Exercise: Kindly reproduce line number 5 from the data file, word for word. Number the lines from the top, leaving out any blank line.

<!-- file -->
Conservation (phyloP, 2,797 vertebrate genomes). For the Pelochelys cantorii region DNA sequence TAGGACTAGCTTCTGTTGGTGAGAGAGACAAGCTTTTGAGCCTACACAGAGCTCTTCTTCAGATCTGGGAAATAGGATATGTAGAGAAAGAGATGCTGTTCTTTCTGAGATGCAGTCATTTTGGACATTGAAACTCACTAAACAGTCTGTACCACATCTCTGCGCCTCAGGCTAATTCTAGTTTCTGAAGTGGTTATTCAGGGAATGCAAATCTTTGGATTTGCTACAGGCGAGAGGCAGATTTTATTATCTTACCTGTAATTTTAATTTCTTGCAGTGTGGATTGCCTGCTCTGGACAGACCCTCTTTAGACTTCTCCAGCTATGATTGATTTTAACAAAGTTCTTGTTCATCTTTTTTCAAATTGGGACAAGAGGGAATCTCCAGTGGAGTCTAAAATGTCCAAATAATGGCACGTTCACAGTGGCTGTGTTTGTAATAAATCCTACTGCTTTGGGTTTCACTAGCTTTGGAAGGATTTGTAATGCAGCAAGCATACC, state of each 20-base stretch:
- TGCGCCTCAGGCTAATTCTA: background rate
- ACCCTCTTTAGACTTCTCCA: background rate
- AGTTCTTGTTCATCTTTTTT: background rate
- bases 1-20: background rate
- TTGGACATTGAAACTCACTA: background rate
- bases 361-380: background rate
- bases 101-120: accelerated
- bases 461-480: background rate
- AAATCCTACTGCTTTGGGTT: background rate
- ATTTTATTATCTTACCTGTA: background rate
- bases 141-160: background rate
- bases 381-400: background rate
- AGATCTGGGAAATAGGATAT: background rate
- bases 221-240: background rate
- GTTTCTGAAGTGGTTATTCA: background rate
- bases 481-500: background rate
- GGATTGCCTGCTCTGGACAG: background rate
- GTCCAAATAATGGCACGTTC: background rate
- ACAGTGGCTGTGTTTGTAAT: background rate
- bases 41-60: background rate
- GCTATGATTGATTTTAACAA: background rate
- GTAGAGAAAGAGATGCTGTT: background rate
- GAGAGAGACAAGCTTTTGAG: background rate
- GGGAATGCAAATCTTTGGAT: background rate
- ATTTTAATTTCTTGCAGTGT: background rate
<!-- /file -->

- bases 1-20: background rate